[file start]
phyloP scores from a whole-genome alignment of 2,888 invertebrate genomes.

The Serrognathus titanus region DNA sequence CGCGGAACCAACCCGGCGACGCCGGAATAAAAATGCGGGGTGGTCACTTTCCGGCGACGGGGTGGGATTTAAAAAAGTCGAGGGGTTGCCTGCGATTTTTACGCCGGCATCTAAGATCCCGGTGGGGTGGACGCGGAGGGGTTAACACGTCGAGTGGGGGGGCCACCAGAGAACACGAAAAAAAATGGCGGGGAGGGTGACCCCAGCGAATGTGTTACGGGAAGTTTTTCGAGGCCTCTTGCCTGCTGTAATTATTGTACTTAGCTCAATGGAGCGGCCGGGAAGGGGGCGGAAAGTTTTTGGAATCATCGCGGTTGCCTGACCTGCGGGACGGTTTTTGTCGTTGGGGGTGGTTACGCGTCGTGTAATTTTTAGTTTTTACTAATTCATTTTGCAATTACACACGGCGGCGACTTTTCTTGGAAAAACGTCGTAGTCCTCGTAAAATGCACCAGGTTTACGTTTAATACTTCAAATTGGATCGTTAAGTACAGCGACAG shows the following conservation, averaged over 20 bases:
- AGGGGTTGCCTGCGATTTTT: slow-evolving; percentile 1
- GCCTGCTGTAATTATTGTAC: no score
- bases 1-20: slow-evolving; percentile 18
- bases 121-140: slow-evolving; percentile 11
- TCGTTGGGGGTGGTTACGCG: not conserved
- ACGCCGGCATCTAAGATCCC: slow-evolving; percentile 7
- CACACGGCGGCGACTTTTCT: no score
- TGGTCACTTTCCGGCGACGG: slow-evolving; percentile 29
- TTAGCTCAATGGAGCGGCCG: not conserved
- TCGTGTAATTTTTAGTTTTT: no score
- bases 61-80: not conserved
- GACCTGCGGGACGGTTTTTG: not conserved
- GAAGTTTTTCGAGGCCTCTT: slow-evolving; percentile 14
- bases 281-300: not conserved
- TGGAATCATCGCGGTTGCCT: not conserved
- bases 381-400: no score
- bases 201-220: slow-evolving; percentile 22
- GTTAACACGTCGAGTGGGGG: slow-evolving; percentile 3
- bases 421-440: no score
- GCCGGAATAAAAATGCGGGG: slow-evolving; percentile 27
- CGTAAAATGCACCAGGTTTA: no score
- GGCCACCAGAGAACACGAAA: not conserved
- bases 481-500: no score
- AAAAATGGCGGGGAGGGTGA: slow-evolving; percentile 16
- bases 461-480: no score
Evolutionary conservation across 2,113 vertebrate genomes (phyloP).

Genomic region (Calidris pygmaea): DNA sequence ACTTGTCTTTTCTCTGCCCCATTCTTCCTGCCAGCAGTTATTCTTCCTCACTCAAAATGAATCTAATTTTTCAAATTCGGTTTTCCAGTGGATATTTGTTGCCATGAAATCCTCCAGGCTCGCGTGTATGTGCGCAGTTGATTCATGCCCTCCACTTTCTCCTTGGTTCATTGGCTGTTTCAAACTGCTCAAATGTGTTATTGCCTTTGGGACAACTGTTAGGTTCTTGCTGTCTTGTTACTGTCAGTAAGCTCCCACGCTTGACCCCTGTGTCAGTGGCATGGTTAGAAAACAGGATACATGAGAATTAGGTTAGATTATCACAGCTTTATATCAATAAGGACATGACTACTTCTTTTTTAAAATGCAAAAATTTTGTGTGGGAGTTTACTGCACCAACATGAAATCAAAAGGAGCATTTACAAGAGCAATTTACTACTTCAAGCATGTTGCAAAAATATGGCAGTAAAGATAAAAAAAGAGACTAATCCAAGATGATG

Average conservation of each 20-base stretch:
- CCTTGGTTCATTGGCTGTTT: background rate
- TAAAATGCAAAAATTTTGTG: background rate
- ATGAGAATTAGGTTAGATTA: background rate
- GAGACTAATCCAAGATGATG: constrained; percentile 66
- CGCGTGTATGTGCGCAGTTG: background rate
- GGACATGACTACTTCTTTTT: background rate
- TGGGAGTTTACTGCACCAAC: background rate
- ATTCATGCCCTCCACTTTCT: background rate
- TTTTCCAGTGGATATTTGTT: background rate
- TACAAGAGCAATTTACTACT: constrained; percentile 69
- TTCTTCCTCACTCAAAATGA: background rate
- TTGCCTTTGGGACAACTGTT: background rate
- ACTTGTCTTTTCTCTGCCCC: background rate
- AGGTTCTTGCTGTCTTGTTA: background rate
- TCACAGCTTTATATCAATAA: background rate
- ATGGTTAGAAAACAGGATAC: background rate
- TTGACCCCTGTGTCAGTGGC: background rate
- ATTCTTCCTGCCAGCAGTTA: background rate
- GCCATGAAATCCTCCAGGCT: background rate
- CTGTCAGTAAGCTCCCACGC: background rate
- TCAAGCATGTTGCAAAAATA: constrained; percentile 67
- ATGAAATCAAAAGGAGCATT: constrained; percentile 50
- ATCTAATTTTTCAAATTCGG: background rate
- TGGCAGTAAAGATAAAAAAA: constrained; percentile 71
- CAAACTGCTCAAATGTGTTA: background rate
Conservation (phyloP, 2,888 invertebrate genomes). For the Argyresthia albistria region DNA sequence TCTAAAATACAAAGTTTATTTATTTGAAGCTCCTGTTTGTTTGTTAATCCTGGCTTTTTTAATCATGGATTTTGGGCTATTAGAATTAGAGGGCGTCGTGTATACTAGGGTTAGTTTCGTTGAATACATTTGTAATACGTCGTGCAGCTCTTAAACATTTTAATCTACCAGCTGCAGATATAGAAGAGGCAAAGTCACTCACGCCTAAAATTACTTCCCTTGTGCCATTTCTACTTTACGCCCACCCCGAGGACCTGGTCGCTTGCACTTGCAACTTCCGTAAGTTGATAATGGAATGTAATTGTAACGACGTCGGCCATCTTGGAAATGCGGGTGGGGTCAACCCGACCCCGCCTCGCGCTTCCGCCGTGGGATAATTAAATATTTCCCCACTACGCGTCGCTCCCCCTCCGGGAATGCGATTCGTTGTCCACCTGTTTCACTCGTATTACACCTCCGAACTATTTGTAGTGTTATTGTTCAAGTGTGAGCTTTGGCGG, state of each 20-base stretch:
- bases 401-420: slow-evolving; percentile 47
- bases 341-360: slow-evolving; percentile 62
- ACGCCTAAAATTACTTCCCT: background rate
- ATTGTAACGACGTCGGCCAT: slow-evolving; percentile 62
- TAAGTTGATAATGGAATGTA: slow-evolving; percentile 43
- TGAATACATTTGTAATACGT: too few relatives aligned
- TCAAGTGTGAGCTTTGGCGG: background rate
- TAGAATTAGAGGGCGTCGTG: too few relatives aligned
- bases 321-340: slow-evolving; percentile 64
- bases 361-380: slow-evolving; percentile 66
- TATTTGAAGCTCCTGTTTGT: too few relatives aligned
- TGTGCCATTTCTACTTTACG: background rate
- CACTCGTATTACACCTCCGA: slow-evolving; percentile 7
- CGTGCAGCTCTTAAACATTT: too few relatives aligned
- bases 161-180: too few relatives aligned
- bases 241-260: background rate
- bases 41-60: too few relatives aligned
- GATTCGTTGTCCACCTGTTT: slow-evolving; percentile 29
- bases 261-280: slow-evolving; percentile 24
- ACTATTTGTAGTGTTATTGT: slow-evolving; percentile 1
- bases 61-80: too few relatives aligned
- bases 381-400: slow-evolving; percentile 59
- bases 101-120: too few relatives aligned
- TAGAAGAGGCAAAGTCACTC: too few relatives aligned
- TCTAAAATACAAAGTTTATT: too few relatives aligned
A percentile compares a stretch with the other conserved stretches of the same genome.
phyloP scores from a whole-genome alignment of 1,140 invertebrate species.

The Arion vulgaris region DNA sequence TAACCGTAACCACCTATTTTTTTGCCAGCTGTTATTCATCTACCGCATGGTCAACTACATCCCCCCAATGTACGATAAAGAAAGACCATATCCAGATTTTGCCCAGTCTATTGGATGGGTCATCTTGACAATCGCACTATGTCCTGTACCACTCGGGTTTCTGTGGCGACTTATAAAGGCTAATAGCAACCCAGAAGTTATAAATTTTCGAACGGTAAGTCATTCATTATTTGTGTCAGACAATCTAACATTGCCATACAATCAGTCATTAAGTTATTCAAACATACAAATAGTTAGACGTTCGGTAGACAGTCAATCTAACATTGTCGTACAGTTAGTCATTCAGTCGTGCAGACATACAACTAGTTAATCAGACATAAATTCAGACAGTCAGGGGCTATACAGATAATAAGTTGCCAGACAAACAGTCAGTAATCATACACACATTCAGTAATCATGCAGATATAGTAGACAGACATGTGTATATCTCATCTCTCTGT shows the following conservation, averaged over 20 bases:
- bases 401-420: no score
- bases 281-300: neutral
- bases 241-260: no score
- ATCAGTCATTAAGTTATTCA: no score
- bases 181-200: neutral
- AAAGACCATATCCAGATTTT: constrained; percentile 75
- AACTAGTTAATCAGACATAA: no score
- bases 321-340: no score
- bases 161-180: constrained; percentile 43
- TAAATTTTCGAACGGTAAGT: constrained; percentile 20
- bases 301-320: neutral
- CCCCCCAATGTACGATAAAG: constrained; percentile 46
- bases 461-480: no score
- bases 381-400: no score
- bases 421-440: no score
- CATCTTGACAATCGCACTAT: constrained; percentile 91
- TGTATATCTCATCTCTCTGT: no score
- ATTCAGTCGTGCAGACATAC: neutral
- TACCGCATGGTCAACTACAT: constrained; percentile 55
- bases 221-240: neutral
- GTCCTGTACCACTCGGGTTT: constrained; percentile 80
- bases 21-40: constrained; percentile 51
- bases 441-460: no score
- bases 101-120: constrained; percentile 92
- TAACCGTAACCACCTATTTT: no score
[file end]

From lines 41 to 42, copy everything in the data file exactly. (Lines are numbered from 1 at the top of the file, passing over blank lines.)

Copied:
- TTCTTCCTCACTCAAAATGA: background rate
- TTGCCTTTGGGACAACTGTT: background rate